Equifax announced Tuesday that its chief executive would step down effective immediately, weeks after the credit-reporting company disclosed a massive data breach.
Richard Smith, who also served as chairman of the Equifax board, is the latest casualty at the company as a result of the breach, which exposed the Social Security numbers and birth dates of as many as 143 million people.
Equifax’s nearly six-week delay in notifying the public about the intrusion into its vast database of sensitive information — and the bungled handling of potential fixes — led to an outcry from consumers and lawmakers as well as state and federal investigations.
The breach has caused much more concern than previous incidents, such as those involving Target and Yahoo, because of the amount of consumer data warehoused by Equifax and the nation’s other two major credit reporting companies.
“It’s one thing when you use your credit card and they get your credit card information and they can steal your number. You cancel that card,” said Michael Burg, founder of the Denver-based law firm Burg, Simpson, Eldredge, Hersh & Jardine.
“Here, the data that they have includes your Social Security number, includes where you shop, includes your credit history from all kinds of places,” he said. “It is so much more personal.”
Sen. Mark Warner (D-Va.) on Tuesday called the Equifax breach “a travesty” and questioned “whether Equifax has the right to even continue providing these services with the level of sloppiness and lack of attention to cybersecurity.”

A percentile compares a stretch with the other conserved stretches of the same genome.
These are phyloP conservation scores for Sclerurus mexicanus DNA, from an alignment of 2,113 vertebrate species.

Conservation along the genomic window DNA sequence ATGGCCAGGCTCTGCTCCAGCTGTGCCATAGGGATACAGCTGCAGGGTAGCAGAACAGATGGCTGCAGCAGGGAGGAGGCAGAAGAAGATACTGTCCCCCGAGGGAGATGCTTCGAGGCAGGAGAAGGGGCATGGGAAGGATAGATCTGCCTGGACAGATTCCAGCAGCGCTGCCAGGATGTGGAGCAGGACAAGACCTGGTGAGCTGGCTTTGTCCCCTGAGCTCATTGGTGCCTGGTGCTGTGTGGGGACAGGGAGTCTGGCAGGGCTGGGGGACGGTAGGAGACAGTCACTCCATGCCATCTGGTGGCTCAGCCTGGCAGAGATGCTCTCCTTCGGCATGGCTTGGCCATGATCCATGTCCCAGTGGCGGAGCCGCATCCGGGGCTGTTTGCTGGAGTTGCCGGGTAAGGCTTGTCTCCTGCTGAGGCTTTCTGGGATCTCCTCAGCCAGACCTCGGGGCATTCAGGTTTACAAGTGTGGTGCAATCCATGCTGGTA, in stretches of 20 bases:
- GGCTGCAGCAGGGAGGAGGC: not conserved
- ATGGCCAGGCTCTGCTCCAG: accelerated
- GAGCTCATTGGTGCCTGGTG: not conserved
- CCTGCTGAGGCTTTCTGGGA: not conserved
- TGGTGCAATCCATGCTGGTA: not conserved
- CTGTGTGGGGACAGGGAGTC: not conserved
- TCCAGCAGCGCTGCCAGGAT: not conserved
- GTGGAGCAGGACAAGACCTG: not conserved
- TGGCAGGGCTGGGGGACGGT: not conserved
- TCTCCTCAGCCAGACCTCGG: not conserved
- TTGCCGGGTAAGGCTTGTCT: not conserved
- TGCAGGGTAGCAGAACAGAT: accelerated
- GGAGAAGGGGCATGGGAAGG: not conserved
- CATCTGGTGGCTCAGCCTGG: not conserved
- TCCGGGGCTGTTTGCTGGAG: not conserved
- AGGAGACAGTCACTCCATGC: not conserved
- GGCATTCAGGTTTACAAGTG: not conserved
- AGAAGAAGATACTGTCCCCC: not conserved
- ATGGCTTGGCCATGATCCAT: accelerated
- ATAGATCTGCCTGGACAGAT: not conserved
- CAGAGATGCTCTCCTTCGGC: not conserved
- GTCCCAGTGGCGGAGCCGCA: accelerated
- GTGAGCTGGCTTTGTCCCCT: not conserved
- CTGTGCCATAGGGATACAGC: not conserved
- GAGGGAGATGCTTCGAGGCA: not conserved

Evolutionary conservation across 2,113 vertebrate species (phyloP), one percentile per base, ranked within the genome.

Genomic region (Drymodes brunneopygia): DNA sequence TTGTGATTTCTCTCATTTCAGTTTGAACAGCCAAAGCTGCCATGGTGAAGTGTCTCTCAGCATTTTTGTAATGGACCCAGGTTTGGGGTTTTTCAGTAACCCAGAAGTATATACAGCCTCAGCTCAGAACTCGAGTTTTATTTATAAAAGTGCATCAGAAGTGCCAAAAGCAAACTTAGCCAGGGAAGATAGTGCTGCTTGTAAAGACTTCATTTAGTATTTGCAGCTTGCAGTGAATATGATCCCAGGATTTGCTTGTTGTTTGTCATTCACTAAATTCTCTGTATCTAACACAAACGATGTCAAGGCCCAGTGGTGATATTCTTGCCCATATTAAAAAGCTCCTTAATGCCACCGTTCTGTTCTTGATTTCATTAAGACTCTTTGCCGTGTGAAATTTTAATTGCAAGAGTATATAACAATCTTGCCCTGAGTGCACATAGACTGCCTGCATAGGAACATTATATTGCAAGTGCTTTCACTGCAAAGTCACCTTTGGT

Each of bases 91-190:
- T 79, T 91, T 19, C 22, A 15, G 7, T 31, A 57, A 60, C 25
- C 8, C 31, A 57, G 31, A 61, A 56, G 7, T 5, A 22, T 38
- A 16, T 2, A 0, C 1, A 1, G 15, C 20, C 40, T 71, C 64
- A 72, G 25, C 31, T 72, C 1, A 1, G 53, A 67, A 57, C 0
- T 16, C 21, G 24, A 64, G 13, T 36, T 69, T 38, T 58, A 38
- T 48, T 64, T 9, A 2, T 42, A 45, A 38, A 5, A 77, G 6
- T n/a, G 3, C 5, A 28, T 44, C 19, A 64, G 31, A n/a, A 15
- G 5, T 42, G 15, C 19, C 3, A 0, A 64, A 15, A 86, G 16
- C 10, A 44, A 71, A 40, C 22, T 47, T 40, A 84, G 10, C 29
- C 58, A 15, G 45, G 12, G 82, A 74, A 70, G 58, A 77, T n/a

The company’s stock price has tumbled as it scrambled to control the damage, including backtracking on initially making consumers give up their right to sue if they wanted free credit monitoring and identity theft protection.
Adding to Equifax’s troubles was the revelation that three executives sold thousands of shares of company stock in the days after the breach was discovered on July 29 — long before the public was informed of the breach this month and the stock price nosedived.
Equifax has said the executives were unaware of the breach when they sold the shares.
The company’s stock was up slightly Tuesday, but it is down about 26% since the data breach was announced.
Smith’s abrupt departure came just days before he is scheduled to face angry lawmakers at two congressional hearings. He still will receive his full pension, which was valued at $18.4 million as of the end of last year, but he will not get a 2017 bonus or severance payment, Equifax spokeswoman Ines Gutzmer said.
The board appointed Paulino do Rego Barros Jr., a seven-year veteran of the company who most recently served as its Asia Pacific region president, as interim CEO. The board also appointed independent member Mark Feidler to serve as non-executive chairman.
Equifax said it would start a search for a permanent CEO and would consider candidates from outside the company.
Feidler, a partner and co-founder of private equity firm MSouth, said the board has formed a special committee “to focus on the issues arising from the incident and to ensure that all appropriate actions are taken.”
Equifax, one of the nation’s three major credit-reporting companies, revealed the data breach Sept. 7. The company said a website vulnerability led to an intrusion that lasted from mid-May through July.
The breach was discovered July 29, and Equifax said it spent the following weeks working with a cybersecurity consultant and authorities on an investigation.
Investigations have been launched by regulators, congressional committees and state attorneys general. On Tuesday, San Francisco became the first U.S. city to sue Equifax over the breach.
Smith was scheduled to testify at a House Energy and Commerce Committee hearing Oct. 3 and a Senate Banking Committee hearing the following day. He is still expected to testify at the House hearing.
“I look forward to hearing directly from Mr. Smith on this unprecedented breach impacting millions of Americans,” said Rep. Greg Walden (R-Ore.), chairman of the House committee.